As both Surrealism and Psychoanalysis concern themselves with the subconscious, it is useful in unpacking Eyes Wide Shut to consider such concepts as Jungian psychology, dreams, shadow selves, and the corrupted nature of romantic love as promoted by Western values and institutionalized by marriage. My own understanding of these was largely informed by the writings of Robert A. Johnson, known for a series of highly digestible psychology books that analyze myths to extrapolate truths of the human unconscious. For me it's formative stuff, sort of a connective tissue between Joseph Campbell and Surrealist film. Highly recommended - WE and Owning Your Own Shadow especially.
In 1999 I was just a couple years out of UCLA film school, and studying Kubrick was the single most transformative piece of education I'd received. Writing a paper on A Clockwork Orange, analyzing even his most subtle choices in sound design, framing, editing -- this was the closest I came to understanding the process and the power of a true artistic genius in the film medium. My final student film -- oh alright, my award-winning student film -- was principally an ode to Kubrick and Luis Buñuel and what I learned from them.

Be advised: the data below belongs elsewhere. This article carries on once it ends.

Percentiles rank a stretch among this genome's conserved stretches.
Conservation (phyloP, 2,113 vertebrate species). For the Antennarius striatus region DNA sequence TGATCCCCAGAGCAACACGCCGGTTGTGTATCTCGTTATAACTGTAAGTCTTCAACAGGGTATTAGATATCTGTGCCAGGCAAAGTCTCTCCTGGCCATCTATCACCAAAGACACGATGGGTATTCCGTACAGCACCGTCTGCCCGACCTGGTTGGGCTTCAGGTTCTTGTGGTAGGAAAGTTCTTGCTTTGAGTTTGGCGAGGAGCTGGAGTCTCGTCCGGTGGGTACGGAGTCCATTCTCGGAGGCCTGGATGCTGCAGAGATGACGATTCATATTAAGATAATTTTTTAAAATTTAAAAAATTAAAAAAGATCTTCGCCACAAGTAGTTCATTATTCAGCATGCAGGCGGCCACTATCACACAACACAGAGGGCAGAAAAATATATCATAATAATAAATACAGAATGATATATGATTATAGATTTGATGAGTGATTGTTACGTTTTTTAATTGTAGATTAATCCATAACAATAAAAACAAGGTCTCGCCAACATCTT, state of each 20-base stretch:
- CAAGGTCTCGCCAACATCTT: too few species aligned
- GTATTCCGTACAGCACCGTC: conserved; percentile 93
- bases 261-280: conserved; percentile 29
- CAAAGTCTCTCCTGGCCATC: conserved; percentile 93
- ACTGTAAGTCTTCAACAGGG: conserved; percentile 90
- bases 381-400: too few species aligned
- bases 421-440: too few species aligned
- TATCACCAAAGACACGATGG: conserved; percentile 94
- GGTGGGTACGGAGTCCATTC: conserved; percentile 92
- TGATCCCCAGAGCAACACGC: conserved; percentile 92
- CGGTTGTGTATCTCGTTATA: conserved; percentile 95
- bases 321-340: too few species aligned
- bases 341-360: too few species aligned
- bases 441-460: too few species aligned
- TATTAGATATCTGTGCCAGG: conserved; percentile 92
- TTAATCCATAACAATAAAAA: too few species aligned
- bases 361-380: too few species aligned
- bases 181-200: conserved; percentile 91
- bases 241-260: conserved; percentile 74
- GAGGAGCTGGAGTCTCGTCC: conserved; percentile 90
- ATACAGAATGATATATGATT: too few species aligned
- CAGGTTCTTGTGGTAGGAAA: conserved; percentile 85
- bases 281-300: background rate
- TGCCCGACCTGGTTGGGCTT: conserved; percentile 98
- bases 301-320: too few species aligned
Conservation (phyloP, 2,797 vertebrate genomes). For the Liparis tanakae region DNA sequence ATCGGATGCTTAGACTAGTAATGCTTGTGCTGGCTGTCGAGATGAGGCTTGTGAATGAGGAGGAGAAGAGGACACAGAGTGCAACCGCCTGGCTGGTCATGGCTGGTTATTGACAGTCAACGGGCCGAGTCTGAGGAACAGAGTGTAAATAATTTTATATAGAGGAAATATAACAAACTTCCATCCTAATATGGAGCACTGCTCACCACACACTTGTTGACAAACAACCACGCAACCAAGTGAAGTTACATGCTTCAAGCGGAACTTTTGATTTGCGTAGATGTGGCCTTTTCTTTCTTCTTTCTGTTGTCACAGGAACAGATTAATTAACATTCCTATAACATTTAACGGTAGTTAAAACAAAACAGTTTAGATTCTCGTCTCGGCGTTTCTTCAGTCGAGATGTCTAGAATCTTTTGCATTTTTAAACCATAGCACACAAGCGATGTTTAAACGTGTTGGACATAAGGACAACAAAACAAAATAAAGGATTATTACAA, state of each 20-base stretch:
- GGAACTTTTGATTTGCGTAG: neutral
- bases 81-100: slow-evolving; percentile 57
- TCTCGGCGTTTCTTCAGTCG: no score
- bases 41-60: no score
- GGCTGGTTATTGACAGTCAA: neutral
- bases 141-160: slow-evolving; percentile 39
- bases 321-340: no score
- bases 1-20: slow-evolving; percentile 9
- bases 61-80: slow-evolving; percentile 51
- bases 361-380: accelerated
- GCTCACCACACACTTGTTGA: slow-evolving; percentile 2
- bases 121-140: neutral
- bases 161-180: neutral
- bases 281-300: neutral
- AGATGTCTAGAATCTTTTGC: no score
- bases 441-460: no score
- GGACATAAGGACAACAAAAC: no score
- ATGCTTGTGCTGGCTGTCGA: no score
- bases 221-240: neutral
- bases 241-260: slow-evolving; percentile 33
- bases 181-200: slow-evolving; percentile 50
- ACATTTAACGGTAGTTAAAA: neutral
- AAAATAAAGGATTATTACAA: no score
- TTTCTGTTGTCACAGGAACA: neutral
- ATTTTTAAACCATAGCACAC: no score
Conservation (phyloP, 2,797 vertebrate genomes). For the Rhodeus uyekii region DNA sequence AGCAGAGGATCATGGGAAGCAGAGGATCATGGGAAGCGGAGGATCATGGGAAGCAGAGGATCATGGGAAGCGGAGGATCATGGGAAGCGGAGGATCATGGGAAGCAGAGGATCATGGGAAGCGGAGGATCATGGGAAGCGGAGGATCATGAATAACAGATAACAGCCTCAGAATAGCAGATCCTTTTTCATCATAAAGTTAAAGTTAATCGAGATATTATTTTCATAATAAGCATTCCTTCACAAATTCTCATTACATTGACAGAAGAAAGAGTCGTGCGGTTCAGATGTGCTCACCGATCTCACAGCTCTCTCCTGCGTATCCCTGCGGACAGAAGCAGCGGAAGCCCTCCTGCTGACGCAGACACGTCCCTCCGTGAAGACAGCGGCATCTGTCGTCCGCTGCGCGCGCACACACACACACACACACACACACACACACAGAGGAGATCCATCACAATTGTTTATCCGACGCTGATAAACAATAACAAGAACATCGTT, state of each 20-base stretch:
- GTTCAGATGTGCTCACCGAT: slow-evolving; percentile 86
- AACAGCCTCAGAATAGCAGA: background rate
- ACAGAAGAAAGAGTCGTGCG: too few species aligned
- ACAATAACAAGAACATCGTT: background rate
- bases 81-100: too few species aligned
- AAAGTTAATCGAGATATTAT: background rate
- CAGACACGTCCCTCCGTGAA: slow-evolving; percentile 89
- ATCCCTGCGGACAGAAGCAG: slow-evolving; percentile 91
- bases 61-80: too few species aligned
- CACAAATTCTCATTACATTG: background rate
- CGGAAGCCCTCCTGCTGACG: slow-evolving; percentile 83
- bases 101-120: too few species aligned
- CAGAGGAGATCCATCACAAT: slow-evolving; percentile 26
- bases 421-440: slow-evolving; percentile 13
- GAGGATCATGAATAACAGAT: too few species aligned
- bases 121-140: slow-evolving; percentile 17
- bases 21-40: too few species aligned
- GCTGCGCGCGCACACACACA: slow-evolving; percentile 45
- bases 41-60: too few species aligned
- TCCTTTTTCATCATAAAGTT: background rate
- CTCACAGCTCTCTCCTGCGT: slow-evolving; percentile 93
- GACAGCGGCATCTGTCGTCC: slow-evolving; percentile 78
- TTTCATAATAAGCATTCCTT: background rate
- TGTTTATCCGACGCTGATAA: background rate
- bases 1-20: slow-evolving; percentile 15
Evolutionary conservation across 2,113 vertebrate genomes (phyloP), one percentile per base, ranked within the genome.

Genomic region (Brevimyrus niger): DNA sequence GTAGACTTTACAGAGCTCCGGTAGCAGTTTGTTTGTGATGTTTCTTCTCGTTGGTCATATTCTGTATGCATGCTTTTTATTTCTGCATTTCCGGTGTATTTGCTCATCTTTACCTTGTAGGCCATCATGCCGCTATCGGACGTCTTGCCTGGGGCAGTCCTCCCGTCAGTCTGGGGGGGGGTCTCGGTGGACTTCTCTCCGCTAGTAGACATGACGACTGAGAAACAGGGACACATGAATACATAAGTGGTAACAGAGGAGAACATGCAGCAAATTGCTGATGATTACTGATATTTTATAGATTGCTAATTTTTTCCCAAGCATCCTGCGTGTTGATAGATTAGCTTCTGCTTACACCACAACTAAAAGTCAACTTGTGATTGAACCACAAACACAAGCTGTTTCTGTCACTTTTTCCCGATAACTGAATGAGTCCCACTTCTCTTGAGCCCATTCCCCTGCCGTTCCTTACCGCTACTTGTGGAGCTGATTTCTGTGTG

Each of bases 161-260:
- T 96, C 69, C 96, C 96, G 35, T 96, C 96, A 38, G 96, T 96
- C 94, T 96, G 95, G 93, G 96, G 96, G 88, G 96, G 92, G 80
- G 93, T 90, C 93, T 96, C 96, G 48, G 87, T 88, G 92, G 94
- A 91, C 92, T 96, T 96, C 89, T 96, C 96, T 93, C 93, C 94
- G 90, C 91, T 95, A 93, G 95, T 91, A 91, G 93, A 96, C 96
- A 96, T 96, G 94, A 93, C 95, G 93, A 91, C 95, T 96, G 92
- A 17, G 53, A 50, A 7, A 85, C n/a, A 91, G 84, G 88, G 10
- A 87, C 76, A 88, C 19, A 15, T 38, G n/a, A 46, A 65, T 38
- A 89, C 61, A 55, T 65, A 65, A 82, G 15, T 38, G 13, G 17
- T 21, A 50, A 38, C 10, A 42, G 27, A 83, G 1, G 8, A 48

So when Eyes Wide Shut came out, it was a huge event for my film school friends and I, and we went as a group with great anticipation. And when the lights came up... we didn't know what to say. Truthfully, none of us totally "got it" out of the gate. There was so much to get past in terms of the weird marketing and the censorship controversy and the Cruise/Kidman drama, that to strip it all away and take the film on its own terms was initially a challenge. But if ever there was a filmmaker who merited that effort, who deserved the benefit of the doubt, it was Kubrick... so we went to a diner and talked about it, and talked about it, and after a few hours we broke through and began to see how it all fit together. After a second viewing with the structure in mind (and a few solid theories as to his agenda), we dropped in and experienced the film in a new way – finding it not only comprehensible but brilliant, and as focused and elegant as anything in his illustrious canon.
Our way in, the key to it all, begin with considering the semiotics of MASKS.
The Doctor and his Wife exist in a highly socialized world, rife with formalities. He especially is concerned with appearances ("You look perfect...you always look perfect", "I should go show my face over there."). They gracefully comport themselves through the comforting rituals of their societal order -- the "may I take your coat?" maneuver happens nearly a dozen times in the film, as does the approach of some well-dressed gentleman who politely interrupts a conversation to take the good doctor elsewhere he is needed.